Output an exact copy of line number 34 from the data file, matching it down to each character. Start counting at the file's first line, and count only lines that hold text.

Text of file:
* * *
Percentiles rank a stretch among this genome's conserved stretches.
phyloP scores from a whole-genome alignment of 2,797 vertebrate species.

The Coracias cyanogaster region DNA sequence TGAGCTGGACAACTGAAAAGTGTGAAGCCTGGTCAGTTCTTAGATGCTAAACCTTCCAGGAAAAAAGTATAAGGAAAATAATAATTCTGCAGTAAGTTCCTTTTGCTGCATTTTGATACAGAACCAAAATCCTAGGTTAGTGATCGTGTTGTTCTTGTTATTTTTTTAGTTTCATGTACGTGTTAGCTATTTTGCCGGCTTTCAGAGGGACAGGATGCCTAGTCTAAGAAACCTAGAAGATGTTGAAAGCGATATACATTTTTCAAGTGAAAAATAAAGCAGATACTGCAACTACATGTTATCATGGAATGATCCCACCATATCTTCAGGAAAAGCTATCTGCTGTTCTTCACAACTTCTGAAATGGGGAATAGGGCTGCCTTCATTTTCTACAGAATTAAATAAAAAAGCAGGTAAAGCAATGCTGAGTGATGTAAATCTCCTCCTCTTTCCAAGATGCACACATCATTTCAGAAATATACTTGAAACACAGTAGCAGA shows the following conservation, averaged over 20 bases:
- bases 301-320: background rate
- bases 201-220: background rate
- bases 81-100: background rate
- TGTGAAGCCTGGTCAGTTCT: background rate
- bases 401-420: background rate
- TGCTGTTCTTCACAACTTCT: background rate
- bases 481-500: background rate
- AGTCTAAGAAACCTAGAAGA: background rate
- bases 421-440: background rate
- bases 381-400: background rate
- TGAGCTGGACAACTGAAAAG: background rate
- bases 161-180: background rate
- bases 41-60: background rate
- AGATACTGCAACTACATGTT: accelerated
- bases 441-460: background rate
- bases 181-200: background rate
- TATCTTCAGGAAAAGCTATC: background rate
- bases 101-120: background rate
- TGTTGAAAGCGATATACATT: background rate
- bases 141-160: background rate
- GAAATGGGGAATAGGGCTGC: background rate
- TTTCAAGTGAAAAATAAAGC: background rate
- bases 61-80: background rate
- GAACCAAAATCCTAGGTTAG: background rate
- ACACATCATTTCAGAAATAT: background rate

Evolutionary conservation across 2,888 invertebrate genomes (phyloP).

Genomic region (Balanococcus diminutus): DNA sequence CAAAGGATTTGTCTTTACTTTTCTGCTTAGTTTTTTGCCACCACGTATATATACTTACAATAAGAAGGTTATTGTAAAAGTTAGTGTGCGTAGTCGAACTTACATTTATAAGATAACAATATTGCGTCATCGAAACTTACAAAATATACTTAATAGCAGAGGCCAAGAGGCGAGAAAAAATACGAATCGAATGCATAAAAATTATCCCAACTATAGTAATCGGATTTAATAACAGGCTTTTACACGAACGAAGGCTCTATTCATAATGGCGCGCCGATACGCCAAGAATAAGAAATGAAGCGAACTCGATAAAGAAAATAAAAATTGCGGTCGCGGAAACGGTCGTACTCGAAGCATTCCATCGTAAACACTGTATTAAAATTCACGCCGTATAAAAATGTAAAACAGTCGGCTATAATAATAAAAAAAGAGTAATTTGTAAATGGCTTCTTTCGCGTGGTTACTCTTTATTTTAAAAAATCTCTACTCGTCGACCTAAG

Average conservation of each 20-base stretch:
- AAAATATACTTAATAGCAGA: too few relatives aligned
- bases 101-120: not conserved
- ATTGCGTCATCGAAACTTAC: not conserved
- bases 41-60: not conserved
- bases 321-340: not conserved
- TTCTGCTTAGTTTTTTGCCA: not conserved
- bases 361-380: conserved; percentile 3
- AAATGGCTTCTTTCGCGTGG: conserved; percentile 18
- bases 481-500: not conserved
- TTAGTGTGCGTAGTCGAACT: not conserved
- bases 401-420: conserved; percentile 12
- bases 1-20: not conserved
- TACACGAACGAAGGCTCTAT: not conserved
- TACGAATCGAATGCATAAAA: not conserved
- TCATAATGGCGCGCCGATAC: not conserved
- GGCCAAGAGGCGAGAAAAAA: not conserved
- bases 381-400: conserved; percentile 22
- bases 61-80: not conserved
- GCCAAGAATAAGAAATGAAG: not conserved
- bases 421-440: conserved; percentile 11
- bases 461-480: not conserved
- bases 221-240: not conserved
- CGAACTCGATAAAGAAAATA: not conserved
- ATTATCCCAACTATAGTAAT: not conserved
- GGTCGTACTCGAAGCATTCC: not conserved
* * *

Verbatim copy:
- ATTGCGTCATCGAAACTTAC: not conserved